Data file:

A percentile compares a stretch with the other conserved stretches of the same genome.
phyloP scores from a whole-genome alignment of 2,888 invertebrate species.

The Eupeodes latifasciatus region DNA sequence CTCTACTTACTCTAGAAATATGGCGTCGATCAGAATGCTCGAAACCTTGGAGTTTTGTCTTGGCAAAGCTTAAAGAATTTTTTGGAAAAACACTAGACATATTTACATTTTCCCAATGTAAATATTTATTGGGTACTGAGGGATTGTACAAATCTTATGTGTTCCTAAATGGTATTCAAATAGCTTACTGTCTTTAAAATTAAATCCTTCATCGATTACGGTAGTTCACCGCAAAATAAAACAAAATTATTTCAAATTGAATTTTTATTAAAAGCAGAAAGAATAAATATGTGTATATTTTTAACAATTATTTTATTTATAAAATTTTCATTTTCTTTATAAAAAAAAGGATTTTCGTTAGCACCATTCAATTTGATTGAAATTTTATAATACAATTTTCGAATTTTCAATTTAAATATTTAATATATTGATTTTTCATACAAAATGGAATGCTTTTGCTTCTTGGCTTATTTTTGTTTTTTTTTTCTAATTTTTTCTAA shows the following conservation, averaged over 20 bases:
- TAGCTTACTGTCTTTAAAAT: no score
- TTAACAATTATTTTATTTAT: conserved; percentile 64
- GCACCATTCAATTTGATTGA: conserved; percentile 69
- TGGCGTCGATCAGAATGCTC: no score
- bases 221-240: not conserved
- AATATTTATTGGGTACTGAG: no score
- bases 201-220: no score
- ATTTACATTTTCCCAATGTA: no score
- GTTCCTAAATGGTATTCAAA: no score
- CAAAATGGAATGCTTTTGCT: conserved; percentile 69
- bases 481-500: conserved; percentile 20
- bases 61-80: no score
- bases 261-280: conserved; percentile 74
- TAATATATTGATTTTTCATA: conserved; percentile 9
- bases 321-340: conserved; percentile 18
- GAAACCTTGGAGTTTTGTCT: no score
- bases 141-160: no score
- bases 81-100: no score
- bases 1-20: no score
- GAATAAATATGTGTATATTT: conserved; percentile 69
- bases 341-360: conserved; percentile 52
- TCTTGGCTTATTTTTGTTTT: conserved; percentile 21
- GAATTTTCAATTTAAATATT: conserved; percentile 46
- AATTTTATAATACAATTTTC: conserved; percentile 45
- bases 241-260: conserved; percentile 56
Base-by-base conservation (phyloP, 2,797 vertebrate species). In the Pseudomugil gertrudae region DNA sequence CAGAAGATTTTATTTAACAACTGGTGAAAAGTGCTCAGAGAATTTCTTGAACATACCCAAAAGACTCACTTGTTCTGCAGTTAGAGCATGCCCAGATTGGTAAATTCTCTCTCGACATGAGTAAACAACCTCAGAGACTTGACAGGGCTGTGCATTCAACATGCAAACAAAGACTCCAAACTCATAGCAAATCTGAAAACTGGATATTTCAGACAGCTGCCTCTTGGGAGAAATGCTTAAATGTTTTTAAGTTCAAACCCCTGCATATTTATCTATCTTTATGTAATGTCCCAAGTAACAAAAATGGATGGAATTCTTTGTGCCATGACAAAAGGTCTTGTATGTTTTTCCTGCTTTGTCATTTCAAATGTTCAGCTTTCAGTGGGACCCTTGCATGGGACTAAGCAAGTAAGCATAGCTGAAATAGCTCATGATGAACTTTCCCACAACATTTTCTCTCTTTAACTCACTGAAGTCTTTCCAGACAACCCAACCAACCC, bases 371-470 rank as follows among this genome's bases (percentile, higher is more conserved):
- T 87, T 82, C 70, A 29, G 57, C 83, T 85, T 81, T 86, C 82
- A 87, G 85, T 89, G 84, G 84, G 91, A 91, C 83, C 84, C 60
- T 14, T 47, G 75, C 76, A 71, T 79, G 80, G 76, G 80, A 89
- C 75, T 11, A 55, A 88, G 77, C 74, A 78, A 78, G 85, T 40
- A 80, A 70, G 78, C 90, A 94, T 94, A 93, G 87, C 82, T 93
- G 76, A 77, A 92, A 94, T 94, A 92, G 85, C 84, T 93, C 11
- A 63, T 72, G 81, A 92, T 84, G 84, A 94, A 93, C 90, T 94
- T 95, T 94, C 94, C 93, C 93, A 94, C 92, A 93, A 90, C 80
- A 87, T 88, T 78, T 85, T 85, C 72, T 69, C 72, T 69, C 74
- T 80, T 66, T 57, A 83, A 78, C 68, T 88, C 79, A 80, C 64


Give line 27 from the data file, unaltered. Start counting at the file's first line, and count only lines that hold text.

- AATTTTATAATACAATTTTC: conserved; percentile 45